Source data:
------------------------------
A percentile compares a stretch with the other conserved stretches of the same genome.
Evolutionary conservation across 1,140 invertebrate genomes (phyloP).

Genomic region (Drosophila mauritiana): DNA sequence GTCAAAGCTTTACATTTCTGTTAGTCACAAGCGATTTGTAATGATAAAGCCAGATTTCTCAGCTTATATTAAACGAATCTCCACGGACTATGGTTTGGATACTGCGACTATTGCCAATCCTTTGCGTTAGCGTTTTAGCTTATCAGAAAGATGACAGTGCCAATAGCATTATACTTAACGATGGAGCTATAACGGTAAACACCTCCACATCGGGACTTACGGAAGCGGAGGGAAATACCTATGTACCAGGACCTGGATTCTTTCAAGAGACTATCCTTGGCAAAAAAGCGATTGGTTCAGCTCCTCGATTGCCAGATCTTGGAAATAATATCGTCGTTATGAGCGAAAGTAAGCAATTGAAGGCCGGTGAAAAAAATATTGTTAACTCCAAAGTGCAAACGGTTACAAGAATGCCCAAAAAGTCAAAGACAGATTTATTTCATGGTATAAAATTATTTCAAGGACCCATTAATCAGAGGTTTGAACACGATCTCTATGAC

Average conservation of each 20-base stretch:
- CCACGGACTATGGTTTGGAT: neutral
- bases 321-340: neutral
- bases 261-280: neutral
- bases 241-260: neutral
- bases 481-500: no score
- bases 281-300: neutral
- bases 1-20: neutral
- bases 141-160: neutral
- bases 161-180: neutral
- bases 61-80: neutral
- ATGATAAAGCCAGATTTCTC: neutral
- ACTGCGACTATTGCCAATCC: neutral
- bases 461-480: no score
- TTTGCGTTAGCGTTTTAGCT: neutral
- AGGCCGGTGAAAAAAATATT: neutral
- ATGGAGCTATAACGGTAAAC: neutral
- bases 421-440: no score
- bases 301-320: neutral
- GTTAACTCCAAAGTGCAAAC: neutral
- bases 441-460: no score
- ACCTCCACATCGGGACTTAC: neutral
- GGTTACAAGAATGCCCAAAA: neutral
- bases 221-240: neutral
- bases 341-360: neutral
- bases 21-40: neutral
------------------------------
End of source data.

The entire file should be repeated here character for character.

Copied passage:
A percentile compares a stretch with the other conserved stretches of the same genome.
Evolutionary conservation across 1,140 invertebrate genomes (phyloP).

Genomic region (Drosophila mauritiana): DNA sequence GTCAAAGCTTTACATTTCTGTTAGTCACAAGCGATTTGTAATGATAAAGCCAGATTTCTCAGCTTATATTAAACGAATCTCCACGGACTATGGTTTGGATACTGCGACTATTGCCAATCCTTTGCGTTAGCGTTTTAGCTTATCAGAAAGATGACAGTGCCAATAGCATTATACTTAACGATGGAGCTATAACGGTAAACACCTCCACATCGGGACTTACGGAAGCGGAGGGAAATACCTATGTACCAGGACCTGGATTCTTTCAAGAGACTATCCTTGGCAAAAAAGCGATTGGTTCAGCTCCTCGATTGCCAGATCTTGGAAATAATATCGTCGTTATGAGCGAAAGTAAGCAATTGAAGGCCGGTGAAAAAAATATTGTTAACTCCAAAGTGCAAACGGTTACAAGAATGCCCAAAAAGTCAAAGACAGATTTATTTCATGGTATAAAATTATTTCAAGGACCCATTAATCAGAGGTTTGAACACGATCTCTATGAC

Average conservation of each 20-base stretch:
- CCACGGACTATGGTTTGGAT: neutral
- bases 321-340: neutral
- bases 261-280: neutral
- bases 241-260: neutral
- bases 481-500: no score
- bases 281-300: neutral
- bases 1-20: neutral
- bases 141-160: neutral
- bases 161-180: neutral
- bases 61-80: neutral
- ATGATAAAGCCAGATTTCTC: neutral
- ACTGCGACTATTGCCAATCC: neutral
- bases 461-480: no score
- TTTGCGTTAGCGTTTTAGCT: neutral
- AGGCCGGTGAAAAAAATATT: neutral
- ATGGAGCTATAACGGTAAAC: neutral
- bases 421-440: no score
- bases 301-320: neutral
- GTTAACTCCAAAGTGCAAAC: neutral
- bases 441-460: no score
- ACCTCCACATCGGGACTTAC: neutral
- GGTTACAAGAATGCCCAAAA: neutral
- bases 221-240: neutral
- bases 341-360: neutral
- bases 21-40: neutral